Bishop, in National Review, criticizes caricature of Pope’s economic views
December 12, 2013
Defending Pope Francis against criticism from some conservatives, Bishop James Conley of Lincoln said that the message of the Pontiff’s recent apostolic exhortation “is now being reduced to a sophomoric caricature,” much as St. Francis of Assisi has been caricatured as a “medieval flower child, preaching unbridled sentimentality.”
“Evangelii Gaudium did not reject capitalism, or even particular market theories,” Bishop Conley wrote in an article published on the website of National Review. “Instead, it rejected idolatry of any economic system as a panacea, and it called Catholics to human solidarity in the context of public policy. The pope affirmed that markets must be understood and administered in justice, with due regard for the sovereignty and solidarity of families and human dignity. Pope Benedict XVI presented similar ideas in depth in 2009, as did Saint Thomas Aquinas and Saint Augustine.”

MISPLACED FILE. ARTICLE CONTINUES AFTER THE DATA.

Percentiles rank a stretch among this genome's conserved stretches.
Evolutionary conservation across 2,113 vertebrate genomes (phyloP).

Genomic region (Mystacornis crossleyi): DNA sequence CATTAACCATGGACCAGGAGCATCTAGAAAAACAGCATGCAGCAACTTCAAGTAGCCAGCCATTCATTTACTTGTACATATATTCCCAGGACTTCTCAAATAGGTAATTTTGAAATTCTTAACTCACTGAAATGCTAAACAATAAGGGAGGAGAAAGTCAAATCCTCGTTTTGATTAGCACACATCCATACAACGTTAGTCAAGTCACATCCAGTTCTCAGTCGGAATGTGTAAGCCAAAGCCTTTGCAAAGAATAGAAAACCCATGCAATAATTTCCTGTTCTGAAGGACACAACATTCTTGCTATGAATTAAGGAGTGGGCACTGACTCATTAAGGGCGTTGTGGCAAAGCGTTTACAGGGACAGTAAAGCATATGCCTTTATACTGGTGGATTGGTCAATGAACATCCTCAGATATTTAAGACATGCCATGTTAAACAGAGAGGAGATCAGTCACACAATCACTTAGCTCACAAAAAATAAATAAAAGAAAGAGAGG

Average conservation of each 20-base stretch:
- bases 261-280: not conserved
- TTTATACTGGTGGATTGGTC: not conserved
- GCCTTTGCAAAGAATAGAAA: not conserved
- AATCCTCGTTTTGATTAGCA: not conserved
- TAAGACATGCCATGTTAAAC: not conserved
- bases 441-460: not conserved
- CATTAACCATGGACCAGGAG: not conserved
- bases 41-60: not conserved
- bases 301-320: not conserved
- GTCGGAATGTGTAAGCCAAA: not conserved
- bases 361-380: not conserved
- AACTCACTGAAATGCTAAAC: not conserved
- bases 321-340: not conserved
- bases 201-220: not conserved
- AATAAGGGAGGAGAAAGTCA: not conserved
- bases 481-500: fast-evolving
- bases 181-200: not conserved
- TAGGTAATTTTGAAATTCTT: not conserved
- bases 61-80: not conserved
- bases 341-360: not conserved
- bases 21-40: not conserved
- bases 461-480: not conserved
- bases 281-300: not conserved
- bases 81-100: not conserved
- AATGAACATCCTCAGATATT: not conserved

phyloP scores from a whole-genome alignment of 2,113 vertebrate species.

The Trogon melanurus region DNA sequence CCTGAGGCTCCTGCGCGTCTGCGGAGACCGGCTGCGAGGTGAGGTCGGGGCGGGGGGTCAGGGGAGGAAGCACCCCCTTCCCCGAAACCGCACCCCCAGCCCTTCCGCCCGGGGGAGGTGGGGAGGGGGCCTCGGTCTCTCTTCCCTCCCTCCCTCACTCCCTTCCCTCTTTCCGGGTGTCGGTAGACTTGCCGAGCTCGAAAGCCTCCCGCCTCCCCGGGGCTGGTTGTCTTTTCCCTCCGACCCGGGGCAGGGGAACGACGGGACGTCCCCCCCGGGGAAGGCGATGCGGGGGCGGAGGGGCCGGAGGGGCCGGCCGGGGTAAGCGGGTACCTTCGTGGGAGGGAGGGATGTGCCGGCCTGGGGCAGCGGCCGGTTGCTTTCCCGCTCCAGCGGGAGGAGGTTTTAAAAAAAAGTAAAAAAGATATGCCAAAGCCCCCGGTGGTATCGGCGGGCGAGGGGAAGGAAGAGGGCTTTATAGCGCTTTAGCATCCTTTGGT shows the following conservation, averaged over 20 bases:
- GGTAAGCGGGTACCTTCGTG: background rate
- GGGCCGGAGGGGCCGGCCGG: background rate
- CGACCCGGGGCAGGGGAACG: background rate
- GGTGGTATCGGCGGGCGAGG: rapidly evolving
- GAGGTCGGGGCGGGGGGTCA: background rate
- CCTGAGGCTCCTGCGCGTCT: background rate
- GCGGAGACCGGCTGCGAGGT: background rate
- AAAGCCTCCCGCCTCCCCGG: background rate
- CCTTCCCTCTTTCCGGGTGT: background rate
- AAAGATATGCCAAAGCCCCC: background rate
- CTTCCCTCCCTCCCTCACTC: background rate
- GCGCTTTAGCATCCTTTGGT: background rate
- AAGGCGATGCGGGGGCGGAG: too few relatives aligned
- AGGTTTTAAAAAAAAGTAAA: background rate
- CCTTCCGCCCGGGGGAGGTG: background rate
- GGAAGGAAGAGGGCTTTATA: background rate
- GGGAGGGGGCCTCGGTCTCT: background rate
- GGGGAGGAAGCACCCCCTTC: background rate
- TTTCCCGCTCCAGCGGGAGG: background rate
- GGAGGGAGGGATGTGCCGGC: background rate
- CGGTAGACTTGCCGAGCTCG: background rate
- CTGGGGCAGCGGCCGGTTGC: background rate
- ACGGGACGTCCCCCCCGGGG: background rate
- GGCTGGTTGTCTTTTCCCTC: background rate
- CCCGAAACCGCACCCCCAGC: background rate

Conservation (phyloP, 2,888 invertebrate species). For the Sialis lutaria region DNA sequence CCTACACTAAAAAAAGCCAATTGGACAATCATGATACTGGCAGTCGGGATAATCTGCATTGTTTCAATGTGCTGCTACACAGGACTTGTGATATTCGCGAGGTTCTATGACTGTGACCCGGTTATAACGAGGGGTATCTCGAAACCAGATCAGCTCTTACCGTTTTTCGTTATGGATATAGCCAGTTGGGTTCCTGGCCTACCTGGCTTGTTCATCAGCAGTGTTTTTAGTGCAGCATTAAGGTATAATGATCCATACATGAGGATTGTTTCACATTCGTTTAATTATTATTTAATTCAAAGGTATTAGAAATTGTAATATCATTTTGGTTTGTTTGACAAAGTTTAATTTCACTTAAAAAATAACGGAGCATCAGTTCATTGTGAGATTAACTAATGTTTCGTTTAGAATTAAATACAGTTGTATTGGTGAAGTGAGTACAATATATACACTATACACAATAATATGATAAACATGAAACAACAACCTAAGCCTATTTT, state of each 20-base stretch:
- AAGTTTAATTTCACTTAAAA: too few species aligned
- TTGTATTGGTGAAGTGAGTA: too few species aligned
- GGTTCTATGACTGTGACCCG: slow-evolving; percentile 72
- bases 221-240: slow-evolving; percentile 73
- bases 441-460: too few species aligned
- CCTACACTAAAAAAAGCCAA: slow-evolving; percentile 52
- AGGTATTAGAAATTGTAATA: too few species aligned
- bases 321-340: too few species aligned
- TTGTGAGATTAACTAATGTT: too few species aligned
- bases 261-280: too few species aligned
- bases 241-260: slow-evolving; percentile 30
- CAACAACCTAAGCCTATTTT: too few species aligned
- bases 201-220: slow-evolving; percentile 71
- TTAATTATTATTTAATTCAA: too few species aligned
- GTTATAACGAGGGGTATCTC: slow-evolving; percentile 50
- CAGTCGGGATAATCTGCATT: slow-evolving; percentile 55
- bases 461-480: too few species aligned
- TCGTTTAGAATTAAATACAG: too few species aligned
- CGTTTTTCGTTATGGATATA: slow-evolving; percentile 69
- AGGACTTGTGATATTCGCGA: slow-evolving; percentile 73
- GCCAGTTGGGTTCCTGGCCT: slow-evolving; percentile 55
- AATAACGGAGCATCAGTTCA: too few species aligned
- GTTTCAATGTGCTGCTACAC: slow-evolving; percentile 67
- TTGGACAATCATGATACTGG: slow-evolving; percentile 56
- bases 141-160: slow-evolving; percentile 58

“The personal and convicting message of Pope Francis requires us to examine carefully the humanity of our public policy, and of our private lives. It calls us to self-examination, and, more important, self-denial,” Bishop Conley added. “It calls us to temper the pursuit of our own prosperity by our obligations to our fellow human beings. But Pope Francis is not calling for an advent of socialist economic policy or radical income redistribution. The Holy Father has lived through Latin America’s 50-year cycle of extremist economic policies. He’s calling for moderation, for freedom, and above all, for virtue.”
- The Little Flowers of Pope Francis (National Review)
- Bishop Bruskewitz’s successor named in Lincoln (CWN, 9/14/12)
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Posted by: jg23753479 -
Dec. 12, 2013 7:41 AM ET USA
The fact that Rush Limbaugh has recently taken to criticizing Francis by name is a feather in the pope's cap; ditto for the rag-tag army of Chicago-school economists who have weighed in on Evangelii Gaudium. Their opposition says good things about the pope's thought. With opponents like these, Pope Francis hardly needs friends.